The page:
Although there were no great surprises, as most of the announcements had already been made, there were some good, as well as some not so good, news from Wednesdays budget.
The fact that the Personal Allowance & Higher Rate Tax Threshold was frozen may mean that more people will fall into higher rate tax (40 per cent) purely because of normal increments in pay.
Although previously announced it is worth reminding of the new 50% top rate on income over £150,000 (dividends rate is 42.5%) as this will obviously mean the need for advice is increased too.
Some of the more pertinent announcements and the planning opportunities for those affected could include:
- IHT Nil Rate Band - frozen at £325,000 and this will apply for the next 4 years which may mean if/when assets recover more people will be caught by IHT. Planning for the impact of IHT will remain an important aspect of advice for many people.
- Entrepreneurs Relief – doubled to £2m enabling a greater saving against CGT for those business owners who sell.
- CGT rate 18% - this was somewhat of a surprise given the increase in income tax rates so perhaps those affected by the higher rates should certainly consider investing for capital growth as opposed to income even if only to use their CGT annual exemption of £10,100.
- Tax Rebates paid by the beneficiaries of settlor interested trusts may have to be paid into the trust i.e. if the beneficiary is the settlor and pays a lower rate of tax than the trustees. However, this additional payment to the trust is not subject to Inheritance Tax.
- Tax relief on investments, i.e. pensions. Even where the new anti-forestalling rules apply making sure contributions of up to £20,000 (£30,000 in some cases) are paid in 2009/10 and 2010/2011 are used to qualify for full higher rate tax relief. Anyone with relevant income below £130,000 should perhaps consider how to maximise pension contributions as this limit could be reduced in the future?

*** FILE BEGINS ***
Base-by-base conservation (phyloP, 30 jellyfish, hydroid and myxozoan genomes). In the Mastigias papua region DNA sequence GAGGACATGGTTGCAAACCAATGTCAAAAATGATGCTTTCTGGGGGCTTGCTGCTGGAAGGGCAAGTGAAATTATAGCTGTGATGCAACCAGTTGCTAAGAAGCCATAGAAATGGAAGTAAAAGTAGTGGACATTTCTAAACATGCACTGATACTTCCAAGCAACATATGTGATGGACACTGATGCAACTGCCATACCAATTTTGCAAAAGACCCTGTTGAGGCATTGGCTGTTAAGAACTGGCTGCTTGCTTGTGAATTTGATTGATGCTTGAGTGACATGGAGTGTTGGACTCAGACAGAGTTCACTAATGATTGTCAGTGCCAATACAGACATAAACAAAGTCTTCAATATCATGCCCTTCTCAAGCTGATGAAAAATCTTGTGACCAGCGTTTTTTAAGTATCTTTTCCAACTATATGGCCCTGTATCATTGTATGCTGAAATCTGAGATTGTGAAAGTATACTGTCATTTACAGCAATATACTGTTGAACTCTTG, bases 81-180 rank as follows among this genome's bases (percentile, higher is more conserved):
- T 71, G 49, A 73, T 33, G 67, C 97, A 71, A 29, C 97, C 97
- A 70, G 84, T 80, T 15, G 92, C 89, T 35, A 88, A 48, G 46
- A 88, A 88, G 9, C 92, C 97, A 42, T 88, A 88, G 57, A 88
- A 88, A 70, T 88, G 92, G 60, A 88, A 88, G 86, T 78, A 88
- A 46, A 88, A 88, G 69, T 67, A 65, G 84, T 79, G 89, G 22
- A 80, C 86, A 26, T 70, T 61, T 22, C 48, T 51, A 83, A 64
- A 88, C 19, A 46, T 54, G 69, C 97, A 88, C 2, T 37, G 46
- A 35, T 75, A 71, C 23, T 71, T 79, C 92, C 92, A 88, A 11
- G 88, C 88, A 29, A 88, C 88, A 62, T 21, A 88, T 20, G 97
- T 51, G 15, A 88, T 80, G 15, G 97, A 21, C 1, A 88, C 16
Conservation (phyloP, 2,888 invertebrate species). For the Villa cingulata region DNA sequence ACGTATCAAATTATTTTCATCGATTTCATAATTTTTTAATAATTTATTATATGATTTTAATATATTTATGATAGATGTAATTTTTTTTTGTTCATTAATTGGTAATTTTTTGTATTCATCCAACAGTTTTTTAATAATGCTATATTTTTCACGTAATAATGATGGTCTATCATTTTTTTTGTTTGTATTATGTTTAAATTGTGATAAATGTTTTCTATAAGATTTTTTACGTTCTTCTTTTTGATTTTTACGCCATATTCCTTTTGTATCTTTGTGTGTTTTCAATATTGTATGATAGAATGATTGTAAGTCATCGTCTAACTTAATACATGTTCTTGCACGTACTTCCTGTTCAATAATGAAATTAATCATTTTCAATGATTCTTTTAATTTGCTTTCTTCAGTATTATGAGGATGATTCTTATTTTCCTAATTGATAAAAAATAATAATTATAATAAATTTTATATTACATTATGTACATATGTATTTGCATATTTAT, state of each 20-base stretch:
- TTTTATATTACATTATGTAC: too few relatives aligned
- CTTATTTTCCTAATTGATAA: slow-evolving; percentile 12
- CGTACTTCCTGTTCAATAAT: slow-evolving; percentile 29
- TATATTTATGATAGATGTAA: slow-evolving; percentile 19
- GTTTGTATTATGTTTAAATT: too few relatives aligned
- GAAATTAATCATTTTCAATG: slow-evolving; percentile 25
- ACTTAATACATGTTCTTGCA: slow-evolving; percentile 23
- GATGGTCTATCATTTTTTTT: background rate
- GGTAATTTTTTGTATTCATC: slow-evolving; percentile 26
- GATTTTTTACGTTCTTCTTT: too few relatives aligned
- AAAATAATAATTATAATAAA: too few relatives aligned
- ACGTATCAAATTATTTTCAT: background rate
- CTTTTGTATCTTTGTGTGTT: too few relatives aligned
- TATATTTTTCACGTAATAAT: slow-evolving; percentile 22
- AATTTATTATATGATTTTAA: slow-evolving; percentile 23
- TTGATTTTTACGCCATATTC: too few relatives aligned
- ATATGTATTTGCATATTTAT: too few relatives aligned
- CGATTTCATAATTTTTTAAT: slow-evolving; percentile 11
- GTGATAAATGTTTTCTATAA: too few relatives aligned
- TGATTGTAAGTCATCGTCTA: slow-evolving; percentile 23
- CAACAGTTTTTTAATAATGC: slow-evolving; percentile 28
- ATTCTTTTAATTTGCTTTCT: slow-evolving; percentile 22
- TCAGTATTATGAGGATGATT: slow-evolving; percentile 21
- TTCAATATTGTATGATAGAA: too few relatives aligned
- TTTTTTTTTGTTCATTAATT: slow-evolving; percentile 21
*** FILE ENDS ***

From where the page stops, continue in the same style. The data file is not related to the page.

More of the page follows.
- Reducing Income through Pension contributions (Salary Sacrifice) as the Personal Allowance will be restricted by £1 for every £2 of taxable income over £100,000 – effectively a 60% rate of tax for those with income between £100,001 and £112,950
- Lifetime Allowance freezing may be of particular significance to those whose pre A-Day protected tax free cash benefit could be gradually whittling away.
- As noted above those with relevant earnings above £150,000 will find restriction in the tax relief on pension contributions. The definition of relevant income includes employer pension contributions where income excluding this is £130,000 or more.
- Maximise the use of reliefs, exemptions and lower bands of income tax with transfers to spouses/civil partners.
- ISA’s may prove even more valuable as tax rates increase and with the ISA limit increase to £10,200 per annum (for all investors from 6 April 2010), the ability to shelter more can only be a good thing?
- Offshore Bonds Investments (which offer gross roll-up and control over the time of tax payment) may also be attractive for some.
Other points to note
- National Insurance - increase by 1% for the self employed, employees and employers from April 2011.
- Stamp Duty Land Tax - increase for properties over £1,000,000 to 5% from April 2011 and a nil rate band for first time buyers up to £250,000 for the next few years.
- Possible moves to bring AIM shares in line with the advantages of an ISA investment
If you spotted any others please do let me know?
Oh well, now we just have the election hype to contend with!!
Have a good weekend…